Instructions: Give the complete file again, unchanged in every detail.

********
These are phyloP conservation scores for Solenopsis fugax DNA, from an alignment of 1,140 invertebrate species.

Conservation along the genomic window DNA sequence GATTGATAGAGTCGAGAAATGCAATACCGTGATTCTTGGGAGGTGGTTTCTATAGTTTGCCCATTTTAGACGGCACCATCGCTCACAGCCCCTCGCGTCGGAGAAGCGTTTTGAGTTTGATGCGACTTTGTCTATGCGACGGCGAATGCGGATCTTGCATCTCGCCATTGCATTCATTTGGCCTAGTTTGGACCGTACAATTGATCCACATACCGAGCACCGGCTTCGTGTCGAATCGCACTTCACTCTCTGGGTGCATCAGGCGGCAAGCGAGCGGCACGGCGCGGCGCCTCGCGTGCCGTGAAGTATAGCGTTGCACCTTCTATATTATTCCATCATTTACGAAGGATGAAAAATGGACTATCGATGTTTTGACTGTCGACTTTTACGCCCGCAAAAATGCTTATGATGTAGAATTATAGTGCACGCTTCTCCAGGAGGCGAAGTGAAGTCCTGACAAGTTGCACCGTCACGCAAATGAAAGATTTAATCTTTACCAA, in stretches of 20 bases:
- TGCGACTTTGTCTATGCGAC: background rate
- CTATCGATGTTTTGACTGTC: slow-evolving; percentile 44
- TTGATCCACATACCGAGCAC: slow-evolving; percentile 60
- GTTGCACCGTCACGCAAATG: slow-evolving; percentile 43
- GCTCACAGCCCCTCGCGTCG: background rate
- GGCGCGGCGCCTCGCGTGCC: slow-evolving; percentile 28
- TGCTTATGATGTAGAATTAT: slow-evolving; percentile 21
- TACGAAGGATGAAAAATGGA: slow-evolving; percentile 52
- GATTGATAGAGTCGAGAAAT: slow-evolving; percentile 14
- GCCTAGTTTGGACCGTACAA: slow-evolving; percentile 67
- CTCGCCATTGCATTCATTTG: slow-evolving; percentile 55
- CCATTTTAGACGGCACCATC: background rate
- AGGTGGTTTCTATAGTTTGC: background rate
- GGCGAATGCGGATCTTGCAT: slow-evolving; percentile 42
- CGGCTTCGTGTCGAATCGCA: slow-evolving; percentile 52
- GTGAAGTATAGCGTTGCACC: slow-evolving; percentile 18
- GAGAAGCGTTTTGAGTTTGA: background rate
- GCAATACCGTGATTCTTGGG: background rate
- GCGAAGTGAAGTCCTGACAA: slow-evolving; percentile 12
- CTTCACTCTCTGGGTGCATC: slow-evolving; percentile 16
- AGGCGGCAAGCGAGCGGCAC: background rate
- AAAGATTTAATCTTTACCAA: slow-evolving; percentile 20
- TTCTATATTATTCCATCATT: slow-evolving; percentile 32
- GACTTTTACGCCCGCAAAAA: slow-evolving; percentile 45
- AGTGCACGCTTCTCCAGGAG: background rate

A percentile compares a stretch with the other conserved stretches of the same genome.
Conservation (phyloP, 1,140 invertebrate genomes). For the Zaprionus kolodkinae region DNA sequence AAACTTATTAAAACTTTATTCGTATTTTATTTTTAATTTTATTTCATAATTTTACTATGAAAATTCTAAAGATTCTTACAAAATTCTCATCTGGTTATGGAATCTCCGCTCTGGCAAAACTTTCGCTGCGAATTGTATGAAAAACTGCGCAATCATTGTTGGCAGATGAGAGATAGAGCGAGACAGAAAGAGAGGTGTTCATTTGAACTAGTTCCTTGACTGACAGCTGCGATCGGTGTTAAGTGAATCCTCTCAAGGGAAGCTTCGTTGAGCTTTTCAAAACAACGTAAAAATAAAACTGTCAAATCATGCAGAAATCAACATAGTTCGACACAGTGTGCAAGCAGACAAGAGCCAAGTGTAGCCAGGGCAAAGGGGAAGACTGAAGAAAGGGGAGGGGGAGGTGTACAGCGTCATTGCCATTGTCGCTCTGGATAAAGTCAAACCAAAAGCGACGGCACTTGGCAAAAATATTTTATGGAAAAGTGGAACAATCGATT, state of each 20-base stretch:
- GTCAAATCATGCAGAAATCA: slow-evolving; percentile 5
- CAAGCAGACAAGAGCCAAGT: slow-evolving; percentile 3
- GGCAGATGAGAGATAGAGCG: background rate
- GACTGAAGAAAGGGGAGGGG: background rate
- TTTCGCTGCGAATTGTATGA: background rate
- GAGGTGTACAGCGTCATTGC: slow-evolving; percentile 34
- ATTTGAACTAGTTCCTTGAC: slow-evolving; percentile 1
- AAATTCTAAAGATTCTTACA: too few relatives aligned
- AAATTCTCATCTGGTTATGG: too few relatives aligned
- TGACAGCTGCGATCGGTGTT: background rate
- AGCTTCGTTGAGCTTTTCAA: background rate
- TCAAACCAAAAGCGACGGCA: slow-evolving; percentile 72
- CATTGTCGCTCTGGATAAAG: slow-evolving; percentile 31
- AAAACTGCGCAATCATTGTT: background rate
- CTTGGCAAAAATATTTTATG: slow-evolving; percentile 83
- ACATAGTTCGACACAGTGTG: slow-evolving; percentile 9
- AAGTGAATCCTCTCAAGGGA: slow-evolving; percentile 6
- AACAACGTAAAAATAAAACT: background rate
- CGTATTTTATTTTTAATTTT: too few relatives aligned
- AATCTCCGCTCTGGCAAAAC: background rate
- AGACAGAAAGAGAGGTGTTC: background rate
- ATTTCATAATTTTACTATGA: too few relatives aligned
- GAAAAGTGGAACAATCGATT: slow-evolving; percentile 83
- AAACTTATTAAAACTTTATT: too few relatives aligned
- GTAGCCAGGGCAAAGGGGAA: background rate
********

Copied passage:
These are phyloP conservation scores for Solenopsis fugax DNA, from an alignment of 1,140 invertebrate species.

Conservation along the genomic window DNA sequence GATTGATAGAGTCGAGAAATGCAATACCGTGATTCTTGGGAGGTGGTTTCTATAGTTTGCCCATTTTAGACGGCACCATCGCTCACAGCCCCTCGCGTCGGAGAAGCGTTTTGAGTTTGATGCGACTTTGTCTATGCGACGGCGAATGCGGATCTTGCATCTCGCCATTGCATTCATTTGGCCTAGTTTGGACCGTACAATTGATCCACATACCGAGCACCGGCTTCGTGTCGAATCGCACTTCACTCTCTGGGTGCATCAGGCGGCAAGCGAGCGGCACGGCGCGGCGCCTCGCGTGCCGTGAAGTATAGCGTTGCACCTTCTATATTATTCCATCATTTACGAAGGATGAAAAATGGACTATCGATGTTTTGACTGTCGACTTTTACGCCCGCAAAAATGCTTATGATGTAGAATTATAGTGCACGCTTCTCCAGGAGGCGAAGTGAAGTCCTGACAAGTTGCACCGTCACGCAAATGAAAGATTTAATCTTTACCAA, in stretches of 20 bases:
- TGCGACTTTGTCTATGCGAC: background rate
- CTATCGATGTTTTGACTGTC: slow-evolving; percentile 44
- TTGATCCACATACCGAGCAC: slow-evolving; percentile 60
- GTTGCACCGTCACGCAAATG: slow-evolving; percentile 43
- GCTCACAGCCCCTCGCGTCG: background rate
- GGCGCGGCGCCTCGCGTGCC: slow-evolving; percentile 28
- TGCTTATGATGTAGAATTAT: slow-evolving; percentile 21
- TACGAAGGATGAAAAATGGA: slow-evolving; percentile 52
- GATTGATAGAGTCGAGAAAT: slow-evolving; percentile 14
- GCCTAGTTTGGACCGTACAA: slow-evolving; percentile 67
- CTCGCCATTGCATTCATTTG: slow-evolving; percentile 55
- CCATTTTAGACGGCACCATC: background rate
- AGGTGGTTTCTATAGTTTGC: background rate
- GGCGAATGCGGATCTTGCAT: slow-evolving; percentile 42
- CGGCTTCGTGTCGAATCGCA: slow-evolving; percentile 52
- GTGAAGTATAGCGTTGCACC: slow-evolving; percentile 18
- GAGAAGCGTTTTGAGTTTGA: background rate
- GCAATACCGTGATTCTTGGG: background rate
- GCGAAGTGAAGTCCTGACAA: slow-evolving; percentile 12
- CTTCACTCTCTGGGTGCATC: slow-evolving; percentile 16
- AGGCGGCAAGCGAGCGGCAC: background rate
- AAAGATTTAATCTTTACCAA: slow-evolving; percentile 20
- TTCTATATTATTCCATCATT: slow-evolving; percentile 32
- GACTTTTACGCCCGCAAAAA: slow-evolving; percentile 45
- AGTGCACGCTTCTCCAGGAG: background rate

A percentile compares a stretch with the other conserved stretches of the same genome.
Conservation (phyloP, 1,140 invertebrate genomes). For the Zaprionus kolodkinae region DNA sequence AAACTTATTAAAACTTTATTCGTATTTTATTTTTAATTTTATTTCATAATTTTACTATGAAAATTCTAAAGATTCTTACAAAATTCTCATCTGGTTATGGAATCTCCGCTCTGGCAAAACTTTCGCTGCGAATTGTATGAAAAACTGCGCAATCATTGTTGGCAGATGAGAGATAGAGCGAGACAGAAAGAGAGGTGTTCATTTGAACTAGTTCCTTGACTGACAGCTGCGATCGGTGTTAAGTGAATCCTCTCAAGGGAAGCTTCGTTGAGCTTTTCAAAACAACGTAAAAATAAAACTGTCAAATCATGCAGAAATCAACATAGTTCGACACAGTGTGCAAGCAGACAAGAGCCAAGTGTAGCCAGGGCAAAGGGGAAGACTGAAGAAAGGGGAGGGGGAGGTGTACAGCGTCATTGCCATTGTCGCTCTGGATAAAGTCAAACCAAAAGCGACGGCACTTGGCAAAAATATTTTATGGAAAAGTGGAACAATCGATT, state of each 20-base stretch:
- GTCAAATCATGCAGAAATCA: slow-evolving; percentile 5
- CAAGCAGACAAGAGCCAAGT: slow-evolving; percentile 3
- GGCAGATGAGAGATAGAGCG: background rate
- GACTGAAGAAAGGGGAGGGG: background rate
- TTTCGCTGCGAATTGTATGA: background rate
- GAGGTGTACAGCGTCATTGC: slow-evolving; percentile 34
- ATTTGAACTAGTTCCTTGAC: slow-evolving; percentile 1
- AAATTCTAAAGATTCTTACA: too few relatives aligned
- AAATTCTCATCTGGTTATGG: too few relatives aligned
- TGACAGCTGCGATCGGTGTT: background rate
- AGCTTCGTTGAGCTTTTCAA: background rate
- TCAAACCAAAAGCGACGGCA: slow-evolving; percentile 72
- CATTGTCGCTCTGGATAAAG: slow-evolving; percentile 31
- AAAACTGCGCAATCATTGTT: background rate
- CTTGGCAAAAATATTTTATG: slow-evolving; percentile 83
- ACATAGTTCGACACAGTGTG: slow-evolving; percentile 9
- AAGTGAATCCTCTCAAGGGA: slow-evolving; percentile 6
- AACAACGTAAAAATAAAACT: background rate
- CGTATTTTATTTTTAATTTT: too few relatives aligned
- AATCTCCGCTCTGGCAAAAC: background rate
- AGACAGAAAGAGAGGTGTTC: background rate
- ATTTCATAATTTTACTATGA: too few relatives aligned
- GAAAAGTGGAACAATCGATT: slow-evolving; percentile 83
- AAACTTATTAAAACTTTATT: too few relatives aligned
- GTAGCCAGGGCAAAGGGGAA: background rate